Thursday, September 27, 2007

cross cultures: the outcome

the actual reaction: the new girl replies, "i don't have anything to say to you," then turns and walks away.

at home, the new girl relates the events of the day. her insightful mother gently suggests that perhaps something else was going on in that interaction. maybe they were trying to figure out something about you -- specifically, do you identify yourself as black? together with that, perhaps they were (as some of you commenters suggested) trying to start a conversation, albeit in a clumsy and unpleasant way. if the theory were true, the new girl had inadvertently confirmed their worst fears. might it be worth going back to ask them about their intention?

not surprisingly, the new girl is not so sure. she's been through a lot of transitions lately, and it seems like everything is difficult. why set yourself up for rejection? but the next day, she confronts the other girls and asks: is shoving me your way of trying to get to know me? answer: no. and yet somehow, the conversation is able to flow in a more positive direction, and everyone ends up friendly (not quite friends, yet) towards one another.

what do i learn from all of this?
  • the cw about transitions (especially in high school) is true -- they can be hard and painful, and i'm not sure if there's a way around that.
  • understanding one another across cultures can be a treacherous business. my own interpretation of the first event was that they were trying to see if the new girl was an easy mark, or if, instead, she'd stand up for herself. i probably would've gotten into a fight that day. good thing the new girl's mom is sharper than that!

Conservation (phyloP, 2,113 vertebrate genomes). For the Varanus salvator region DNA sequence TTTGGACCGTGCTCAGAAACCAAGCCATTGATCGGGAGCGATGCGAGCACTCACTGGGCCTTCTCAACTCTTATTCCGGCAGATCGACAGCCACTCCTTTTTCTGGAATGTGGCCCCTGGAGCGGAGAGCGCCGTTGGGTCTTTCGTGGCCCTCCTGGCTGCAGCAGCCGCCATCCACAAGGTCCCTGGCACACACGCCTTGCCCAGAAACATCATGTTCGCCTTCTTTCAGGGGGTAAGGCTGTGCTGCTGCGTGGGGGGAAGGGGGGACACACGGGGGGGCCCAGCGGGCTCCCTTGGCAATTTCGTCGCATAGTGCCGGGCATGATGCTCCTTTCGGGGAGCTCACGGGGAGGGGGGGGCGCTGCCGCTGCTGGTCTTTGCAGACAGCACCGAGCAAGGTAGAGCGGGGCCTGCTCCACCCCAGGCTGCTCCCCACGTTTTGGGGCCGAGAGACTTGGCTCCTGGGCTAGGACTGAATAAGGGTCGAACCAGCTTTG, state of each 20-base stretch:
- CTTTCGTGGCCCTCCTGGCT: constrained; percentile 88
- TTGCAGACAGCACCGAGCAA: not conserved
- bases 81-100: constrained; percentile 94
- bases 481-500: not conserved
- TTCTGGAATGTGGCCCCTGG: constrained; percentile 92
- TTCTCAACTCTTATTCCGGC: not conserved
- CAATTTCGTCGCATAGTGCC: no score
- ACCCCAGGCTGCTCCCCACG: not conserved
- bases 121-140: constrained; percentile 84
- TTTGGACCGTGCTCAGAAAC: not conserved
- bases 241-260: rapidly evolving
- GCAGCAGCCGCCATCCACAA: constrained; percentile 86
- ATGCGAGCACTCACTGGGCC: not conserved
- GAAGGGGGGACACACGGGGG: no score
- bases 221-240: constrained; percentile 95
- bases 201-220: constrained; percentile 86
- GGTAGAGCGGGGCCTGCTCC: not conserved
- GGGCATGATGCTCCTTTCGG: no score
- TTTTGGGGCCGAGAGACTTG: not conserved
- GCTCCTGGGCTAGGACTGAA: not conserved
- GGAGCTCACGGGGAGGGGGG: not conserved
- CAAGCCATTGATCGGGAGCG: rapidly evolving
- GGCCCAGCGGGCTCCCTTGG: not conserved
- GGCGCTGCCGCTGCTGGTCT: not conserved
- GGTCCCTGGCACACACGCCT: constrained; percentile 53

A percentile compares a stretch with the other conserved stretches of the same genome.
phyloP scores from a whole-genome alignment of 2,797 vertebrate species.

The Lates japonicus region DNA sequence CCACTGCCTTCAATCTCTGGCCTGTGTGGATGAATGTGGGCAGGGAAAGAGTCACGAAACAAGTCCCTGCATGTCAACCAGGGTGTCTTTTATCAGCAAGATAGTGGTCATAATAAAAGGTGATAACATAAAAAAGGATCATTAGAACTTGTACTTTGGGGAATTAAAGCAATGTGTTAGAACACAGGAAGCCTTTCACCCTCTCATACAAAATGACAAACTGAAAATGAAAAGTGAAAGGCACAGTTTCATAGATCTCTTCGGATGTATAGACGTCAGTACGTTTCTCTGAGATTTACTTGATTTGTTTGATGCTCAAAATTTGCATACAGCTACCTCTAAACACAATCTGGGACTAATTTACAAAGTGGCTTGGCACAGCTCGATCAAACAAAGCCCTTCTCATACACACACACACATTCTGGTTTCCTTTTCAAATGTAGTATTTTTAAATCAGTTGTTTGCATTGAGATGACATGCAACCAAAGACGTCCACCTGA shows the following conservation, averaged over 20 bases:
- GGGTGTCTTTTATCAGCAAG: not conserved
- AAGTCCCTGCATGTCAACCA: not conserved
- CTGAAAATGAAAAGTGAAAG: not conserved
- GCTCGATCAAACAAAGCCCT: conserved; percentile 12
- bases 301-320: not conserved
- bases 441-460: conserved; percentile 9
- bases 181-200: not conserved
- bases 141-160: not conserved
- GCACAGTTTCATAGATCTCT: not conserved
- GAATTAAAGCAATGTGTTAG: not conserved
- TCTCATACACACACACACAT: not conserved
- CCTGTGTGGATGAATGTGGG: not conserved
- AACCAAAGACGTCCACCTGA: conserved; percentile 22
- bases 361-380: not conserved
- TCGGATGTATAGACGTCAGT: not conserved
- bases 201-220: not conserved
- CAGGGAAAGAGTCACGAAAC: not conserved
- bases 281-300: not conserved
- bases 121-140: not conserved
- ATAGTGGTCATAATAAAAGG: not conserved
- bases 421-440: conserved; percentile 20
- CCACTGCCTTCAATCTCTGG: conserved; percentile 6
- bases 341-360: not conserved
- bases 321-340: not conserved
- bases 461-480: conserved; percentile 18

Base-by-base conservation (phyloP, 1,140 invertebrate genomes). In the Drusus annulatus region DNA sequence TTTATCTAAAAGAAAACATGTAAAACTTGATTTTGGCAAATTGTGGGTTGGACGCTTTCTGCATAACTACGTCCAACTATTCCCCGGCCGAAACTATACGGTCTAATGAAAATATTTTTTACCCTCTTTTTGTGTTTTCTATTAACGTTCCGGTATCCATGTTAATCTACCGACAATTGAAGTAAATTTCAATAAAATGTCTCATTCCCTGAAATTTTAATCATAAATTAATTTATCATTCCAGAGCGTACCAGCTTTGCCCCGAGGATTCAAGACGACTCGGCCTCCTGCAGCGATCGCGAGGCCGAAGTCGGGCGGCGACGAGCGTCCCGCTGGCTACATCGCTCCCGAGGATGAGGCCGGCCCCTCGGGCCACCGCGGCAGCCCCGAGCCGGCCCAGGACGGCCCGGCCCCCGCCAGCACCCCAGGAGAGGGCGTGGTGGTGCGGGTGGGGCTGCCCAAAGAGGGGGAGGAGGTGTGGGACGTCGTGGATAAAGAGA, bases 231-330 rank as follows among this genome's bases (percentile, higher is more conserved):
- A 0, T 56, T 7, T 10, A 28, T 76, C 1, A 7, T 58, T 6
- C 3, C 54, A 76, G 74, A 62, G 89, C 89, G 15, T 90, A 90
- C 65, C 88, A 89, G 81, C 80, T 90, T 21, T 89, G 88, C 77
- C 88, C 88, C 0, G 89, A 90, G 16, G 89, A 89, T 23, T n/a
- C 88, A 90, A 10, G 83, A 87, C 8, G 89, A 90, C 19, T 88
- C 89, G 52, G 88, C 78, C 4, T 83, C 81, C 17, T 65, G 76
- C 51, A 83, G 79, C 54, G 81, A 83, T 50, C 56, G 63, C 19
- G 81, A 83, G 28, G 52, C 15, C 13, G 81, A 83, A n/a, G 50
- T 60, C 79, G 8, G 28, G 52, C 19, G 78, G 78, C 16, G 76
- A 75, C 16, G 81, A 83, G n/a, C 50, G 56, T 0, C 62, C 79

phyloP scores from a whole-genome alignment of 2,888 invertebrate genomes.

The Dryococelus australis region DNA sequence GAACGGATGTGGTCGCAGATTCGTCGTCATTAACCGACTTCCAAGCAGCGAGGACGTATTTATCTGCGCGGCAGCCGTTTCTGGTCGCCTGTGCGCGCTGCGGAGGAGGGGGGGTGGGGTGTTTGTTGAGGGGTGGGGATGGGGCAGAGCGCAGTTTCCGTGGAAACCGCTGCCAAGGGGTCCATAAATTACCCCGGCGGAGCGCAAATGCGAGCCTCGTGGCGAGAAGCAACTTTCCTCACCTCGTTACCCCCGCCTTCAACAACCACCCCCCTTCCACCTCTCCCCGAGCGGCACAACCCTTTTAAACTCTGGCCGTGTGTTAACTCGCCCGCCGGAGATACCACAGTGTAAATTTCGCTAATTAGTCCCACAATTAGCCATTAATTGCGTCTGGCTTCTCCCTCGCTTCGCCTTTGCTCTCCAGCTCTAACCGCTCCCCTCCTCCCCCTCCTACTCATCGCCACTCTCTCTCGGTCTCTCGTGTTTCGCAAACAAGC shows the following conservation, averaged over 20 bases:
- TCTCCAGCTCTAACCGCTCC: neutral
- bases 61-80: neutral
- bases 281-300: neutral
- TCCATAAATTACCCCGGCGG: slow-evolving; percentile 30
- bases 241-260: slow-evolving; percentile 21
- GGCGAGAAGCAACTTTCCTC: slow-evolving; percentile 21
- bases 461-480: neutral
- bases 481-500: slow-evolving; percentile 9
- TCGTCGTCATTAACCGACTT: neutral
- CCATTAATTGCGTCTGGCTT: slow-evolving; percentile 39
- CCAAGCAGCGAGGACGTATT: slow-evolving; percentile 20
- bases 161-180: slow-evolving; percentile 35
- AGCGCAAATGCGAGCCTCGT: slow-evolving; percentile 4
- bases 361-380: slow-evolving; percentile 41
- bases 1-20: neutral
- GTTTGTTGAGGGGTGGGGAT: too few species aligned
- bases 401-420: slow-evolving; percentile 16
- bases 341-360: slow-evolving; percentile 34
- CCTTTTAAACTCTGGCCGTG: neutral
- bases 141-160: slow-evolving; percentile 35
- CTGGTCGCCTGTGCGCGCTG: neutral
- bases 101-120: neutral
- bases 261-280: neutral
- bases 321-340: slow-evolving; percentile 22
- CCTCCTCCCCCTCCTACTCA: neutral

• engaging in relationships across cultures takes courage and determination. misunderstandings are a given. can we recover? are we willing to risk rejection (and maybe our physical safety) to build bridges of trust and rapport?
the new girl has had much to deal with in her new surroundings. it makes her sad a lot of the time. hopefully, the joy is on the way.

hear, o Lord, and be gracious to me;
o Lord, be my helper

you have turned for me my mourning into dancing;
you have loosed my sackcloth and girded me with gladness
that my soul may sing praise to you and not be silent
psalm 30:10-12

1 comment:

marguerite said...

we'll keep praying for both of your new girls -- glad n could listen to her mom's wise counsel; n showed a lot of courage in going back the next day and initiating the next interaction -- may joy come in the morning.